A little kingfisher told me this weekend’s set to be HOT. British temperatures might not top the roaring heat of the Rajasthani desert that these chaps will cycle through for charity come autumn; but you’ll certainly need to know what to eat to beat that heat.
Counter-intuitively, hot food cools the body. As a rule, the mercury of India’s food moves North as you head South – chillies actually making you chillier by starting you sweating. But although the head may heed the science bit, the heart can’t resist the clarion call of the ice cream van.
The Pavlovian response caused by the tinny tinkle of a piped nursery rhyme rouses one from a heat-induced torpor; sending you scurrying for a handful of coins and out onto the pavement in a panic. An ice cream won’t cool you like a curry, but the mere thought of a 99 gets you hot under the collar.
So this summer, I implore you to spice your ice. For something super-simple, take your cue from The Incredible Spicemen, who introduced Britain to the brilliant and bonkers notion of sprinkling your soft-serve cone with cinnamon and chilli powder.
Sold? There’s plenty more icy Indian inspiration to explore. From these indulgent, creamy kulfis to the sweet’n’sour sorbets I’ll share for you to salivate over next week, these ices will make your summer very cool – no matter how warm the weather.
You know that ad depicting the delicious agony of awaiting your Haagen Dazs to soften sufficiently to allow you to slide your spoon into its icy depths? Kulfi’s composition means you’ll be in the same position. India’s ice cream is traditionally made with milk that’s slow-stirred until it’s reduced; now oft-substituted with ready-condensed and evaporated products for expedience.
Kulfi could be called a triple-threat treat; owing its devilish decadence to the creaminess of rich, high-fat milk; its silken smoothness to low water content, and its density to the fact air is not introduced through churning. Matka kulfi is an icy delight with an extra-velvety bite – slow-freezing in unglazed earthenware pots prevents crystallisation.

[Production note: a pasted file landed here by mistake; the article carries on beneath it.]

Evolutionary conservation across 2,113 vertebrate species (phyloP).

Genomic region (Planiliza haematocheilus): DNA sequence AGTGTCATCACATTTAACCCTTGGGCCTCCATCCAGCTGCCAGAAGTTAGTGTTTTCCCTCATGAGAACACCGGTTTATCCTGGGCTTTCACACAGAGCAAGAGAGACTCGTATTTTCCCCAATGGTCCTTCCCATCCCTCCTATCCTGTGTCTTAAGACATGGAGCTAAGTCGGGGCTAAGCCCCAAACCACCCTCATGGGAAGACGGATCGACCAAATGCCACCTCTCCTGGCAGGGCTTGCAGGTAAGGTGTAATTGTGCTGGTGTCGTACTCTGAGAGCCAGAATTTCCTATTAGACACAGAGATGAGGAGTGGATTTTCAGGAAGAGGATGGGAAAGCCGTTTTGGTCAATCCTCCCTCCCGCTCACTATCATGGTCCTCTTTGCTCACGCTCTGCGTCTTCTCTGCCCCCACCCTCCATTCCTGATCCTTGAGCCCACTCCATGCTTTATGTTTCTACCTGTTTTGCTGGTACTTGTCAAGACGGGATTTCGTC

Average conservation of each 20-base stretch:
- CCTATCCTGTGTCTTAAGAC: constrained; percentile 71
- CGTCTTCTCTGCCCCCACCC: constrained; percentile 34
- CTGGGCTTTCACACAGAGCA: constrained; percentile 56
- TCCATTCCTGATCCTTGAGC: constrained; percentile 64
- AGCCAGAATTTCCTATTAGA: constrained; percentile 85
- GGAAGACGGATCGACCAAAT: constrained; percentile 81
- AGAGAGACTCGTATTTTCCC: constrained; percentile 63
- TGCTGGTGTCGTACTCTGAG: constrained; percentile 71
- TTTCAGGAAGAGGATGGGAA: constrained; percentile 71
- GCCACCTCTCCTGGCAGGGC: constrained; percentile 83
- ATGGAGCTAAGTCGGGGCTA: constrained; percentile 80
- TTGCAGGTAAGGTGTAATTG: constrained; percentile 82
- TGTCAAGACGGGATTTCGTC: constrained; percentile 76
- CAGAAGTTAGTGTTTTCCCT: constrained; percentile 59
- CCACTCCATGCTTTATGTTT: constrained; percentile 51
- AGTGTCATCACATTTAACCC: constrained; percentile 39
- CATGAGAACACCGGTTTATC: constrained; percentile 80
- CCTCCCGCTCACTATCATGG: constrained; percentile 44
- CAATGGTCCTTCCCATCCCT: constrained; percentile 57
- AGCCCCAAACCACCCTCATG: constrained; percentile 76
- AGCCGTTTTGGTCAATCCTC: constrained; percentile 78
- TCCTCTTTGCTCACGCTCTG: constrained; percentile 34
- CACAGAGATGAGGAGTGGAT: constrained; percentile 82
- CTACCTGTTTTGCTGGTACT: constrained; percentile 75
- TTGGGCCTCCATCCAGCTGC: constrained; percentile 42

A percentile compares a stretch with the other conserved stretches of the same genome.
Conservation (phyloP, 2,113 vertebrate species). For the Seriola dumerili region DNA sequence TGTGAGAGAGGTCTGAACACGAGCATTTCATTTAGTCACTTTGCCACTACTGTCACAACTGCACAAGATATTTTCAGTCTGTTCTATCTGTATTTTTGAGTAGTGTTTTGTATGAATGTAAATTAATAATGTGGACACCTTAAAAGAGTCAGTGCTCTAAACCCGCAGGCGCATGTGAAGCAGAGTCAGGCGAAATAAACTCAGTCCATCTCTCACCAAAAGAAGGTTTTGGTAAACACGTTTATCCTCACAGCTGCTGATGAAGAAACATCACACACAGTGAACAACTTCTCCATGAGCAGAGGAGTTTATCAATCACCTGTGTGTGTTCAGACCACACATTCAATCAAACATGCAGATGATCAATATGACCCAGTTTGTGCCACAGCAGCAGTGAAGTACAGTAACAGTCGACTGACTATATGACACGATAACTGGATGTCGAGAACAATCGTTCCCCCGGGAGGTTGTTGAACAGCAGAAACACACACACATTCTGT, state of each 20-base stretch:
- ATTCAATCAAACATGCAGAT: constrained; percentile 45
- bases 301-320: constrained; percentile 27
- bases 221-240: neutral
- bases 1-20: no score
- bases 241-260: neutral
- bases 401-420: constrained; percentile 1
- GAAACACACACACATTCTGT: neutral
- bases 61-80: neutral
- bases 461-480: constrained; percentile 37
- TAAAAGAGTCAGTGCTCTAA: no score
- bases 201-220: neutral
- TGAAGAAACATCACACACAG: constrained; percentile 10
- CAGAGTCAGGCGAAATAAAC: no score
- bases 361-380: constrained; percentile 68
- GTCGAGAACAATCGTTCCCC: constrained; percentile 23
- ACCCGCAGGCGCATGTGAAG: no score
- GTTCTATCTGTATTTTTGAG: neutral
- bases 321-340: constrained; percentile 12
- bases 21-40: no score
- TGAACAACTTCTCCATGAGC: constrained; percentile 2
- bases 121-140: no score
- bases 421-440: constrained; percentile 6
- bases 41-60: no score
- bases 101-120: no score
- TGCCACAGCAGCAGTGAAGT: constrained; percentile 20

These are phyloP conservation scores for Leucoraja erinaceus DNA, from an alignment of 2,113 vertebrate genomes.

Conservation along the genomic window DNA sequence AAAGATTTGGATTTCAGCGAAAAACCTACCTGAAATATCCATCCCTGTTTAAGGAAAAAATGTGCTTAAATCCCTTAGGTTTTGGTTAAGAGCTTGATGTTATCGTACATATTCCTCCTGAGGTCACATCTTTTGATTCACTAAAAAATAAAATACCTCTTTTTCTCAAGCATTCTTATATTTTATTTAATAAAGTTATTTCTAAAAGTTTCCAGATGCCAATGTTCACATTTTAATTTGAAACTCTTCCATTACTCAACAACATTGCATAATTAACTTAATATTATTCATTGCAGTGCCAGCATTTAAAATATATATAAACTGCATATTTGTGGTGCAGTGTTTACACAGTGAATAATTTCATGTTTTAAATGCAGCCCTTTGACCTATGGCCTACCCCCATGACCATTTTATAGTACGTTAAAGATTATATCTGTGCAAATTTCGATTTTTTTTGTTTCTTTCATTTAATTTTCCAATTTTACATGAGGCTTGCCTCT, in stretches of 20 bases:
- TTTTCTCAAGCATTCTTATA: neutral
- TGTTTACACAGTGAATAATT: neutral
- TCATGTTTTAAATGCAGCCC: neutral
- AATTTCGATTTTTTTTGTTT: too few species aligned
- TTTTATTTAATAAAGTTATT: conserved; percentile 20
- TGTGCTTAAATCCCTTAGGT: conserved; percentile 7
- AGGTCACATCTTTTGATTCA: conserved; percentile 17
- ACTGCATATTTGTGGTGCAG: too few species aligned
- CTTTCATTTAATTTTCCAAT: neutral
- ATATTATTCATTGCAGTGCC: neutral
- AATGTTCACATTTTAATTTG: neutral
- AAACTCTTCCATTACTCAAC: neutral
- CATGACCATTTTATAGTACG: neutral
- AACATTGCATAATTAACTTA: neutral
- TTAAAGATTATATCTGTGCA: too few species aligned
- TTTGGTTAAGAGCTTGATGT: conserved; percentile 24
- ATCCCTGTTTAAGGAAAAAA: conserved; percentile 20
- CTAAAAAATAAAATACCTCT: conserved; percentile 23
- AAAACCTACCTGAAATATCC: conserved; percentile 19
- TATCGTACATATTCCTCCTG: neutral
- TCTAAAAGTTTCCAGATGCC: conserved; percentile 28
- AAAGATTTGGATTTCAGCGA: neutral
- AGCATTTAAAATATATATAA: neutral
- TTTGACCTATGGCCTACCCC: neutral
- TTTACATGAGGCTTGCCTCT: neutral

A true original
To set the scene, peruse Pamela Timms’s post on Pandit Kuremal’s 1908 Rabri Recipe, sold in Delhi to this day.
- Pistachio kulfi from One Hot Stove
- Almond & Pistachio kulfi from Zesty South Indian Kitchen
- Pistachio & cardamom kulfi from Cook In A Curry
- Walnut, cardamom and rosebud kulfi from My Tamarind Kitchen
- Walnut & cherry kulfi from One Hot Stove
- Anjeer-akhrot (fig & walnut) kulfi from One Hot Stove
- No-cook mango kulfi from Veg Recipes of India
- Mango kulfi from My Diverse Kitchen
- Mango kulfi from Veg Recipes of India
- Custard apple kulfi from My Diverse Kitchen
- Watermelon kulfi from Awesome Cuisine
- Strawberry kulfi from My Diverse Kitchen
Spice & surprise
- Kujja (saffron & nut) kulfi from Awesome Cuisine
- Kesar badam kulfi from Cosmopolitan Currymania
- Kesar badam kulfi from Padhu’s Kitchen
- Kesar kulfi from Vegan Richa
- Malai kulfi from Hilda’s Touch of Spice
- Cardamom chai kulfi from Ravinder Bhogal
Like British brown bread ice cream? Try this Bread kulfi from Awesome Cuisine.
Not hot on DIY?
Try the Saffron and pistachio praline kulfi with pistachio brittle dust, pistachio brandy snap tuille and saffron jelly on Babur’s 29th Anniversary menu; Cafe Spice Namaste’s quirkly chocolate kulfi – made with Original Beans’ Cru Virunga; or award-winning kulfi from mobile vendor Indie Ices (see tricked-out tuk tuk Asha in pic above).
- The Arctic adventure’s not over – next week we’ll explore frosty fun in the form of Indian-inspired ice creams, lollies, sorbets, and faloodas… not forgetting the inimitable ice gola.